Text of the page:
SINGAPORE Dec 12 A former Morgan Stanley
banker convicted of insider trading will have to pay more than
290 investors a total of HK$23.9 million ($3.08 million) they
lost out on, a Hong Kong court ordered on Thursday, in an
unprecedented legal ruling.
Du Jun, a former banker for Morgan Stanley Asia Limited, was
ordered by Hong Kong's Court of First Instance to make the
payment for using inside information when he traded shares in
CITIC Resources Holdings Ltd in 2007.
The case marks the first time in Hong Kong that the
Securities and Futures Commission (SFC) has successfully managed
to win a court order forcing an individual insider trader to pay
investors money they lost out on as a result of trading with him
It also contrasts with the approach taken by most other
regulators, including the United States and Britain, which tend
to levy fines for insider trading that go into government
coffers rather than returning money to investors.
"The investors had no means to detect they were dealing with
Du, who was engaged in illegal insider dealing," the SFC's
enforcement head Mark Steward said in a statement.
"This case sends a clear message that the consequences of
wrongdoing, including the costs of restoration or remediation,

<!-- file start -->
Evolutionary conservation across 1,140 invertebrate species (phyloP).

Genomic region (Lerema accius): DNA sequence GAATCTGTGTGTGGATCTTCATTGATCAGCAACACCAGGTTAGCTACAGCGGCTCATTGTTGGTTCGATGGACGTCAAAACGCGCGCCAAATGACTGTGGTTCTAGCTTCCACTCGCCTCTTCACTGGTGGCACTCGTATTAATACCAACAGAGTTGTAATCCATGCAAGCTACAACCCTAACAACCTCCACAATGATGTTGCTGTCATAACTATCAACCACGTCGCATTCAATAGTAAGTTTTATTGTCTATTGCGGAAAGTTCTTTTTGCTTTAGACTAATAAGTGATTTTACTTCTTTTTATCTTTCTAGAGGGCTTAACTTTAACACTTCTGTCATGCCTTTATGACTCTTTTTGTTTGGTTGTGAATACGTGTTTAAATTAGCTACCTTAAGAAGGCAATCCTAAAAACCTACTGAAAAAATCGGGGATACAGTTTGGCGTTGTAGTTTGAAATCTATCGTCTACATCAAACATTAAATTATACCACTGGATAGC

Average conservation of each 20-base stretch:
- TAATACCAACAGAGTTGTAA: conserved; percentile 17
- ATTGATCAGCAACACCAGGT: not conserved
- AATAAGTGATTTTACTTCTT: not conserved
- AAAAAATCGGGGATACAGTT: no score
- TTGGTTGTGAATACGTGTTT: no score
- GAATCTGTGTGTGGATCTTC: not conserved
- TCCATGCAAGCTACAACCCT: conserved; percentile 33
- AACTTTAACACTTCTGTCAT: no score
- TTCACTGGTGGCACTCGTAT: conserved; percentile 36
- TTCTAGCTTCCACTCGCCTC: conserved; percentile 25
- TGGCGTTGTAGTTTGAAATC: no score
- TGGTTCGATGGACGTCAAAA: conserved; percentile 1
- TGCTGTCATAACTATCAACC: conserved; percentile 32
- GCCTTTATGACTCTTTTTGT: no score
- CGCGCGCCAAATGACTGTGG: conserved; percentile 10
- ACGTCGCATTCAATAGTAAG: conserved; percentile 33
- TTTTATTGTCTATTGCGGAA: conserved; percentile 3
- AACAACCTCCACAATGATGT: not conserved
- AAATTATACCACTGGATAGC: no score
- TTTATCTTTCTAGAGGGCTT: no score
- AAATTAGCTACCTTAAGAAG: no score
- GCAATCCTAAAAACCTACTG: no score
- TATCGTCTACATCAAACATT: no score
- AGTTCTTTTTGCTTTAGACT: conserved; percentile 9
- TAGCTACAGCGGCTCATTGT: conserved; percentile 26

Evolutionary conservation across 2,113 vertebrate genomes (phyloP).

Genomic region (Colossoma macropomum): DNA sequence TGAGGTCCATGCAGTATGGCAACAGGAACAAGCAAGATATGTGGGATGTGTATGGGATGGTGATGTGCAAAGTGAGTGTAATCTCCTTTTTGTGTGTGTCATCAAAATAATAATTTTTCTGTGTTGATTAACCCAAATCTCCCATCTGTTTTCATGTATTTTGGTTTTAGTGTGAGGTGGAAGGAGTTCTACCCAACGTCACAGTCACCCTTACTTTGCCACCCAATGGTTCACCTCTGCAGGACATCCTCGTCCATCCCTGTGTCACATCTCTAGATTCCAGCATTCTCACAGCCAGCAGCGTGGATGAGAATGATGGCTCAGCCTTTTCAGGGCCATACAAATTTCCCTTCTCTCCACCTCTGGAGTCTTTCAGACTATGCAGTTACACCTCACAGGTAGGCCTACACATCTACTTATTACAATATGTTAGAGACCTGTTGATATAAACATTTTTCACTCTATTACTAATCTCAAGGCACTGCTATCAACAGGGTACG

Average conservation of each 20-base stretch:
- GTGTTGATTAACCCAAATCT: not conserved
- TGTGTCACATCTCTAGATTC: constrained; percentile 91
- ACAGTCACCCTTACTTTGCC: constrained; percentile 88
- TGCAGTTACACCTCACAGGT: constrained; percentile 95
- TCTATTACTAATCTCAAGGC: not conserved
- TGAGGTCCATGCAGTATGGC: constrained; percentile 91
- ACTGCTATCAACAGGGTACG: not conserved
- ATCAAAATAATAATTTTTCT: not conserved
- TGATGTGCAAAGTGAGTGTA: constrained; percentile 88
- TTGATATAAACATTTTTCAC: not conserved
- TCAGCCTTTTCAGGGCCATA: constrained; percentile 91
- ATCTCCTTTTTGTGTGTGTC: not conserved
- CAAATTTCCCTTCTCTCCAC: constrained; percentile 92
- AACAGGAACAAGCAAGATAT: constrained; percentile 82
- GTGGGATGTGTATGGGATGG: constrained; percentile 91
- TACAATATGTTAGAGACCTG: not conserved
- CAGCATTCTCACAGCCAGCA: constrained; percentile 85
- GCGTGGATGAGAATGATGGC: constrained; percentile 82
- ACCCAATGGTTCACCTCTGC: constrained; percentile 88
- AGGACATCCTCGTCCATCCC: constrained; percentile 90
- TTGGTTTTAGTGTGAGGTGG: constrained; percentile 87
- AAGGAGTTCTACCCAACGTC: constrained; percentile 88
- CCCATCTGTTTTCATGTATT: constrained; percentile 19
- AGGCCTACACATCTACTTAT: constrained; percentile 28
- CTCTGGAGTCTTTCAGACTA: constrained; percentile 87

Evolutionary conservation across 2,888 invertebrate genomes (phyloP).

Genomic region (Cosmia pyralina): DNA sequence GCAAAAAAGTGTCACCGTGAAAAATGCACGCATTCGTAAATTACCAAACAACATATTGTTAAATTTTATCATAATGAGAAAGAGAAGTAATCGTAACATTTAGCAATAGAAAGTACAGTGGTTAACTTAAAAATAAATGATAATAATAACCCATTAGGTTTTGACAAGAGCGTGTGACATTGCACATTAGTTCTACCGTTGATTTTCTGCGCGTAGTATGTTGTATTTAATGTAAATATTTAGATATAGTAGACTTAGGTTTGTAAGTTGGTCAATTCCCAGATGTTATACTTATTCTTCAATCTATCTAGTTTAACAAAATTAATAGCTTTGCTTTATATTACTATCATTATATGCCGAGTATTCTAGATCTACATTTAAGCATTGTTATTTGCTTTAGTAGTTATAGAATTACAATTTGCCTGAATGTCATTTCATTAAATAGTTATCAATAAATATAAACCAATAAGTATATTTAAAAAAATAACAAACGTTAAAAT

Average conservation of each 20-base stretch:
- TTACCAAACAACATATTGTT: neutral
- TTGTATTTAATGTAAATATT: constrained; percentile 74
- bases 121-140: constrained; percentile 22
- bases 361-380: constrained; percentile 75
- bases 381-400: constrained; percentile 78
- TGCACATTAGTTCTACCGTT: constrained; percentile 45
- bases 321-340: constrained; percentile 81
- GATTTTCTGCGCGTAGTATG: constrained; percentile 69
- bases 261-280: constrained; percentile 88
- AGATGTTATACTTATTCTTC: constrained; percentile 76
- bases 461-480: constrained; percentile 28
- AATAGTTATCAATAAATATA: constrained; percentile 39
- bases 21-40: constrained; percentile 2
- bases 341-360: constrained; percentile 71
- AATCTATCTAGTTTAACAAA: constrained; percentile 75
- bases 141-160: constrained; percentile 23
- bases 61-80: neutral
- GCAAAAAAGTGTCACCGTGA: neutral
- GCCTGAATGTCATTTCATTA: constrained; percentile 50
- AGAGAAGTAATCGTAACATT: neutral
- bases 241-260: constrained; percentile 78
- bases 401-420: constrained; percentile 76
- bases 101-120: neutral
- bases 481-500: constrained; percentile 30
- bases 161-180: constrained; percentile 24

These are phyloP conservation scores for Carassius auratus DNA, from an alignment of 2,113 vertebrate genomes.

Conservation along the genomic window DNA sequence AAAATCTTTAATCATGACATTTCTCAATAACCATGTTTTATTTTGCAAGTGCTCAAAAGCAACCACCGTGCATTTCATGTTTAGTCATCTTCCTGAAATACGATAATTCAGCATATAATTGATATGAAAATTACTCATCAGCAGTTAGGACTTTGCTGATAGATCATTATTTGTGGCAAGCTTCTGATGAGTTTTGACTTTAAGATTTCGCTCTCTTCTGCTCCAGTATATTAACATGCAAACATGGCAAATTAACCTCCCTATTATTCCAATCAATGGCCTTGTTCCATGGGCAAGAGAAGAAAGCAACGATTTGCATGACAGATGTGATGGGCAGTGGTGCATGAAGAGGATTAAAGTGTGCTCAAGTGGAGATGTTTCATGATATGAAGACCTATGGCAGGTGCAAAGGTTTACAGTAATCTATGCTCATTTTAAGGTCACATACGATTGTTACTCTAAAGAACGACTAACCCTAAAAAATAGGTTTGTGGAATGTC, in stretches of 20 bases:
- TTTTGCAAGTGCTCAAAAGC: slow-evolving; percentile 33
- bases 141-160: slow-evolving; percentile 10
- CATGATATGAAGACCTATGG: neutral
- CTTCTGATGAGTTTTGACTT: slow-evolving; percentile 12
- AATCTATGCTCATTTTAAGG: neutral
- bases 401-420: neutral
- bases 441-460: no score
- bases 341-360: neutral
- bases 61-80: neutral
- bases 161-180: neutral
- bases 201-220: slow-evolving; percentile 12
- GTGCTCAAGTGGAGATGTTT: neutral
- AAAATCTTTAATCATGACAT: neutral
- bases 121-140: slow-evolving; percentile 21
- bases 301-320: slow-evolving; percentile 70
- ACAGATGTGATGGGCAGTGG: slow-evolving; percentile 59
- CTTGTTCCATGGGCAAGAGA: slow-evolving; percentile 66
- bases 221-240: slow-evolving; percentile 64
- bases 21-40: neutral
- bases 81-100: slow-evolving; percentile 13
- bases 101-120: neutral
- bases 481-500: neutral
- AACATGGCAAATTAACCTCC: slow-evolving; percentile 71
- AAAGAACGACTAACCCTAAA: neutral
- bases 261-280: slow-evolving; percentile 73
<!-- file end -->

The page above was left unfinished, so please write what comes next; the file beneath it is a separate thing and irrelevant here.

should be met by wrongdoers and not be borne by innocent
investors or the market," he added.
A spokesman for Morgan Stanley in Hong Kong declined to
comment on the matter.
Du was convicted in 2009 of insider trading and sentenced to
seven years in jail. The term was reduced to six years in 2012
following an appeal, though it still marks the longest sentence
ever given in Hong Kong for the offence.
This case, heard in the civil courts, was only resolved now
following the end of criminal proceedings against Du.
Du had been part of the Morgan Stanley team advising CITIC
Resources on a proposed deal to buy oil field assets in China
when he traded in their shares.
The HK$23.9 million represents the difference between the
price at which the affected investors sold shares in CITIC
Resources to Du and the price at which they could have sold the
shares had the price sensitive information related to the deal
been known by the market at the time.